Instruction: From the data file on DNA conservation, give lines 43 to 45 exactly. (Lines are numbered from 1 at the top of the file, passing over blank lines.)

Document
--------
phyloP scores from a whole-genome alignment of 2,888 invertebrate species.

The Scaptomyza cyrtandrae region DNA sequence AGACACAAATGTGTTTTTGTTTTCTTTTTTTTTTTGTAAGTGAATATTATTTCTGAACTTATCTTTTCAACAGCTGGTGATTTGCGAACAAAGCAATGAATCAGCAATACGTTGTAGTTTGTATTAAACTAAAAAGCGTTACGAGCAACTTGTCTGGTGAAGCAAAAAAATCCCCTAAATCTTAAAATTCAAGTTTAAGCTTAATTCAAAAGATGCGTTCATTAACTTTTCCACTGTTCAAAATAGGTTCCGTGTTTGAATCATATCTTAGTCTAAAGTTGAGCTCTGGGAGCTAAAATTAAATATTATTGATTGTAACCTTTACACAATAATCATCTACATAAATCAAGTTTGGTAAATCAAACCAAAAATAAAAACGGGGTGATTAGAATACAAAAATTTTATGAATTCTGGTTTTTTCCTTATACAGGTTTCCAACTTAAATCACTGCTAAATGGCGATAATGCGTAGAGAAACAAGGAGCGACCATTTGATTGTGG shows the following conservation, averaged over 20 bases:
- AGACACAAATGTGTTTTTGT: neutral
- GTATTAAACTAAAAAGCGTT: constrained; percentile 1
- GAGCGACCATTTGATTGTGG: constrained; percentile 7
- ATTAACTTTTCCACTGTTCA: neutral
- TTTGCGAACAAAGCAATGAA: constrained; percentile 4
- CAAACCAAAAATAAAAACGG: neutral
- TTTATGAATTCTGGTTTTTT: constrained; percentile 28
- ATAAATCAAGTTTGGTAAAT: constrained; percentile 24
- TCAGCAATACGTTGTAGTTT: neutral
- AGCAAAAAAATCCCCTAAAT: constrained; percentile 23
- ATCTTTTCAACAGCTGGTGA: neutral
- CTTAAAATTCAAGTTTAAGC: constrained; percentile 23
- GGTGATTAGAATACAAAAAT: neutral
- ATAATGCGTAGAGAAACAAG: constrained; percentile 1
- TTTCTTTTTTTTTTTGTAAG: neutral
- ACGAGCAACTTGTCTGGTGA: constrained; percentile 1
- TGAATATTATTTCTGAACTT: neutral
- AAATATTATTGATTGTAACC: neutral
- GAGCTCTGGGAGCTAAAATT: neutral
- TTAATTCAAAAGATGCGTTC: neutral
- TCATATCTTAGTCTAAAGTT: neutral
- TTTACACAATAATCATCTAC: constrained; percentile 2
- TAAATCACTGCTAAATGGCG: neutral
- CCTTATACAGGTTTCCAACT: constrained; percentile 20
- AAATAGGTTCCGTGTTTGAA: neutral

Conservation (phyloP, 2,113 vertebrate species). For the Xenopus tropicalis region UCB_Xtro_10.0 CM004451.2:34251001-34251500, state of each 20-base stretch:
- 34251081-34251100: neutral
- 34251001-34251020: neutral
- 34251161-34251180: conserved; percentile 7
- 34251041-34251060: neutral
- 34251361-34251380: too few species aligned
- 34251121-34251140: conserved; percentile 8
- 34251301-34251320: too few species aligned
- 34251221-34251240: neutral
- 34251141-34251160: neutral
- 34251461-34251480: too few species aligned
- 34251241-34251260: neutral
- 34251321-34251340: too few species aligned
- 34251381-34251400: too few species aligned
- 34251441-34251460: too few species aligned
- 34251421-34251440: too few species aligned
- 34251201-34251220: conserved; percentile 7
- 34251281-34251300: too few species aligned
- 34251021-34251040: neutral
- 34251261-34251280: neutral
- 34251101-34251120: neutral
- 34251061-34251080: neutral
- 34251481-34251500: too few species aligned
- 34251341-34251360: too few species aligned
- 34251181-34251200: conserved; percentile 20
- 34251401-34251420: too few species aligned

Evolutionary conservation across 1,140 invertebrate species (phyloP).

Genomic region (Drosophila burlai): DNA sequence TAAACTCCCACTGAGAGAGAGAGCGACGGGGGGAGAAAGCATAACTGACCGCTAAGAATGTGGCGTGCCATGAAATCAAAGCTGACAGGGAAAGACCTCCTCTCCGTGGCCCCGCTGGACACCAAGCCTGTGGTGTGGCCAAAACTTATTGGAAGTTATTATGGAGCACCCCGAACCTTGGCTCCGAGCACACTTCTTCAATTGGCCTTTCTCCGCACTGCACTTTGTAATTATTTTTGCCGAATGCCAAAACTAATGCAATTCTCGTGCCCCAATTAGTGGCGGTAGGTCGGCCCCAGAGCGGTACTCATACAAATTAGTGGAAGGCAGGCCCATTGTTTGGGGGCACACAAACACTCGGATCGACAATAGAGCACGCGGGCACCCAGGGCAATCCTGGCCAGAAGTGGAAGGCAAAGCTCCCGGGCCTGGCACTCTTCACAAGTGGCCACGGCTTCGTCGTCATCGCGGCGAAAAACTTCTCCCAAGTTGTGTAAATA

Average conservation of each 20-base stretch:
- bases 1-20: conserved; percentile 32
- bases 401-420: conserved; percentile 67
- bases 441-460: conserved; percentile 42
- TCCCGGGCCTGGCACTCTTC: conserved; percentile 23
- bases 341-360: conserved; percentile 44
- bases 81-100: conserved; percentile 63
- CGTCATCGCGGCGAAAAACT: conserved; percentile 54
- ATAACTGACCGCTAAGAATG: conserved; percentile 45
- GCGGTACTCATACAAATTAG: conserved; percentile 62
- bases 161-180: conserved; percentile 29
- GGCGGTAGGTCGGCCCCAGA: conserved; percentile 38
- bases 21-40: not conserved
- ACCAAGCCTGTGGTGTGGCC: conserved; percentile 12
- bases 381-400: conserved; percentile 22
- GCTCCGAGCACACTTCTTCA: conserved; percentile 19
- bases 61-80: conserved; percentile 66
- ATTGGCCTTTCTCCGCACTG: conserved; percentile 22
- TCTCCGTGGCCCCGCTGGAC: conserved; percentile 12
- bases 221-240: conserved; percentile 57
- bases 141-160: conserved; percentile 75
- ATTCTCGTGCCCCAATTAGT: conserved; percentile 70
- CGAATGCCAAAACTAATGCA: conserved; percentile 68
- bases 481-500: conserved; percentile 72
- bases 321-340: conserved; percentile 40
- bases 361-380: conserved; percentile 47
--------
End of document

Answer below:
- 34251421-34251440: too few species aligned
- 34251201-34251220: conserved; percentile 7
- 34251281-34251300: too few species aligned